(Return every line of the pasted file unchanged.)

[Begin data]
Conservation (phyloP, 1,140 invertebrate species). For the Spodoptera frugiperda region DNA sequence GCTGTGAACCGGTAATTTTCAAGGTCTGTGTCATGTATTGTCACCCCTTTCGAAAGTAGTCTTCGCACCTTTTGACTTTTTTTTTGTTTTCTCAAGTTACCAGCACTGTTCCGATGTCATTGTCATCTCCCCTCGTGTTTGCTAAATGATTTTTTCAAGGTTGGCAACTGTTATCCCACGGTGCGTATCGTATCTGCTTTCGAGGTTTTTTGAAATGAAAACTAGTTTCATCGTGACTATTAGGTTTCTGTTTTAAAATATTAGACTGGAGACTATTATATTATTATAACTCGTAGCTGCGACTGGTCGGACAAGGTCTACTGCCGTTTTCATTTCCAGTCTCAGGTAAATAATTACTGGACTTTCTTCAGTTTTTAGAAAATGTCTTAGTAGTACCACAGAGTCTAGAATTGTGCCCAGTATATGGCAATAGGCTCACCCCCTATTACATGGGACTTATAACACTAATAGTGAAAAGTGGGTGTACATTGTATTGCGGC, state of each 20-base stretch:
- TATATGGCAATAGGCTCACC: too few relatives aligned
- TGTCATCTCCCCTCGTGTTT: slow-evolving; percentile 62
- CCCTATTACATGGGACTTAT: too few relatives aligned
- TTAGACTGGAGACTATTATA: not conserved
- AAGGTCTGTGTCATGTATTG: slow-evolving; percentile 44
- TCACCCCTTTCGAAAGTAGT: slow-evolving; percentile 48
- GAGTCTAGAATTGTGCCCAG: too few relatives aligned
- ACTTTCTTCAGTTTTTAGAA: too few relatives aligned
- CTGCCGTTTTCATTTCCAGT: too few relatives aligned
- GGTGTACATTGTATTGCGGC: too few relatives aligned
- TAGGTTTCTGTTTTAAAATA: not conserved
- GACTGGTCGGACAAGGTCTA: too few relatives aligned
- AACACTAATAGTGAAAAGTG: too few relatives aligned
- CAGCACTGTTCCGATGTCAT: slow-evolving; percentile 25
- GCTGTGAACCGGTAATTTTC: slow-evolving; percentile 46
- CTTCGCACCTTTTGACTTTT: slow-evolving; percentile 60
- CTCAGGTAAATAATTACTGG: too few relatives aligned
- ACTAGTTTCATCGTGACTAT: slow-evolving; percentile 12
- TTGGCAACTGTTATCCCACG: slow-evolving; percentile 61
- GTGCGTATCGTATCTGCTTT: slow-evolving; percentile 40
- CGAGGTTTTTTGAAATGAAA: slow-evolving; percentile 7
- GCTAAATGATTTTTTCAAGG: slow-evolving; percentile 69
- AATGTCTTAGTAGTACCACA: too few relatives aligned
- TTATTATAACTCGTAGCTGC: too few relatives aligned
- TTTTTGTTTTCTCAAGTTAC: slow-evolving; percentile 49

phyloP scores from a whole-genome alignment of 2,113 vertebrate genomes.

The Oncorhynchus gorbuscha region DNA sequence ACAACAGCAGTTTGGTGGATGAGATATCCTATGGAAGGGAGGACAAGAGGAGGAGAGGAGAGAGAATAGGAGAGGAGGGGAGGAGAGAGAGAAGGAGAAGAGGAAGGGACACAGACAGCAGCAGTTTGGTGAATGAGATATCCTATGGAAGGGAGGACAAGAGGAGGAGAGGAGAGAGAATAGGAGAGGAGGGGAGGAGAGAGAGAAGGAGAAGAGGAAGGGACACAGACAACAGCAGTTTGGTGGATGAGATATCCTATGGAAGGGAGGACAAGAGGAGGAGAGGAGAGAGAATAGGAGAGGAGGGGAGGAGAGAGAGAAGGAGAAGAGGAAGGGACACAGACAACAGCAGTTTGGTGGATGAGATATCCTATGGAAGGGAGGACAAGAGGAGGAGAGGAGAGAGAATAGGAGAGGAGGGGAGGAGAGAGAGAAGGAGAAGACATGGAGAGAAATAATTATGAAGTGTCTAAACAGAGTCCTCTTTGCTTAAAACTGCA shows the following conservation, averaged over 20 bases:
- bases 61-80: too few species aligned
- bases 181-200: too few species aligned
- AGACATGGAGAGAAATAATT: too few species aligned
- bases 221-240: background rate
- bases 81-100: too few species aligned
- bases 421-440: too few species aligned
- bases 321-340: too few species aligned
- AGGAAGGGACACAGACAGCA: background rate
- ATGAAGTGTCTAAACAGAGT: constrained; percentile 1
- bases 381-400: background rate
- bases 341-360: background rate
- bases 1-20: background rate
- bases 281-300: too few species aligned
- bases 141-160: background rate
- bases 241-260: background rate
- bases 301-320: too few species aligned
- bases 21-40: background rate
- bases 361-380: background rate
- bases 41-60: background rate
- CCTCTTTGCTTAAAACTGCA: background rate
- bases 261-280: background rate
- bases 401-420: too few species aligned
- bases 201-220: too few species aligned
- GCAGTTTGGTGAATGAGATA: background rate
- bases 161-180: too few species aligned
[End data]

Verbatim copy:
Conservation (phyloP, 1,140 invertebrate species). For the Spodoptera frugiperda region DNA sequence GCTGTGAACCGGTAATTTTCAAGGTCTGTGTCATGTATTGTCACCCCTTTCGAAAGTAGTCTTCGCACCTTTTGACTTTTTTTTTGTTTTCTCAAGTTACCAGCACTGTTCCGATGTCATTGTCATCTCCCCTCGTGTTTGCTAAATGATTTTTTCAAGGTTGGCAACTGTTATCCCACGGTGCGTATCGTATCTGCTTTCGAGGTTTTTTGAAATGAAAACTAGTTTCATCGTGACTATTAGGTTTCTGTTTTAAAATATTAGACTGGAGACTATTATATTATTATAACTCGTAGCTGCGACTGGTCGGACAAGGTCTACTGCCGTTTTCATTTCCAGTCTCAGGTAAATAATTACTGGACTTTCTTCAGTTTTTAGAAAATGTCTTAGTAGTACCACAGAGTCTAGAATTGTGCCCAGTATATGGCAATAGGCTCACCCCCTATTACATGGGACTTATAACACTAATAGTGAAAAGTGGGTGTACATTGTATTGCGGC, state of each 20-base stretch:
- TATATGGCAATAGGCTCACC: too few relatives aligned
- TGTCATCTCCCCTCGTGTTT: slow-evolving; percentile 62
- CCCTATTACATGGGACTTAT: too few relatives aligned
- TTAGACTGGAGACTATTATA: not conserved
- AAGGTCTGTGTCATGTATTG: slow-evolving; percentile 44
- TCACCCCTTTCGAAAGTAGT: slow-evolving; percentile 48
- GAGTCTAGAATTGTGCCCAG: too few relatives aligned
- ACTTTCTTCAGTTTTTAGAA: too few relatives aligned
- CTGCCGTTTTCATTTCCAGT: too few relatives aligned
- GGTGTACATTGTATTGCGGC: too few relatives aligned
- TAGGTTTCTGTTTTAAAATA: not conserved
- GACTGGTCGGACAAGGTCTA: too few relatives aligned
- AACACTAATAGTGAAAAGTG: too few relatives aligned
- CAGCACTGTTCCGATGTCAT: slow-evolving; percentile 25
- GCTGTGAACCGGTAATTTTC: slow-evolving; percentile 46
- CTTCGCACCTTTTGACTTTT: slow-evolving; percentile 60
- CTCAGGTAAATAATTACTGG: too few relatives aligned
- ACTAGTTTCATCGTGACTAT: slow-evolving; percentile 12
- TTGGCAACTGTTATCCCACG: slow-evolving; percentile 61
- GTGCGTATCGTATCTGCTTT: slow-evolving; percentile 40
- CGAGGTTTTTTGAAATGAAA: slow-evolving; percentile 7
- GCTAAATGATTTTTTCAAGG: slow-evolving; percentile 69
- AATGTCTTAGTAGTACCACA: too few relatives aligned
- TTATTATAACTCGTAGCTGC: too few relatives aligned
- TTTTTGTTTTCTCAAGTTAC: slow-evolving; percentile 49

phyloP scores from a whole-genome alignment of 2,113 vertebrate genomes.

The Oncorhynchus gorbuscha region DNA sequence ACAACAGCAGTTTGGTGGATGAGATATCCTATGGAAGGGAGGACAAGAGGAGGAGAGGAGAGAGAATAGGAGAGGAGGGGAGGAGAGAGAGAAGGAGAAGAGGAAGGGACACAGACAGCAGCAGTTTGGTGAATGAGATATCCTATGGAAGGGAGGACAAGAGGAGGAGAGGAGAGAGAATAGGAGAGGAGGGGAGGAGAGAGAGAAGGAGAAGAGGAAGGGACACAGACAACAGCAGTTTGGTGGATGAGATATCCTATGGAAGGGAGGACAAGAGGAGGAGAGGAGAGAGAATAGGAGAGGAGGGGAGGAGAGAGAGAAGGAGAAGAGGAAGGGACACAGACAACAGCAGTTTGGTGGATGAGATATCCTATGGAAGGGAGGACAAGAGGAGGAGAGGAGAGAGAATAGGAGAGGAGGGGAGGAGAGAGAGAAGGAGAAGACATGGAGAGAAATAATTATGAAGTGTCTAAACAGAGTCCTCTTTGCTTAAAACTGCA shows the following conservation, averaged over 20 bases:
- bases 61-80: too few species aligned
- bases 181-200: too few species aligned
- AGACATGGAGAGAAATAATT: too few species aligned
- bases 221-240: background rate
- bases 81-100: too few species aligned
- bases 421-440: too few species aligned
- bases 321-340: too few species aligned
- AGGAAGGGACACAGACAGCA: background rate
- ATGAAGTGTCTAAACAGAGT: constrained; percentile 1
- bases 381-400: background rate
- bases 341-360: background rate
- bases 1-20: background rate
- bases 281-300: too few species aligned
- bases 141-160: background rate
- bases 241-260: background rate
- bases 301-320: too few species aligned
- bases 21-40: background rate
- bases 361-380: background rate
- bases 41-60: background rate
- CCTCTTTGCTTAAAACTGCA: background rate
- bases 261-280: background rate
- bases 401-420: too few species aligned
- bases 201-220: too few species aligned
- GCAGTTTGGTGAATGAGATA: background rate
- bases 161-180: too few species aligned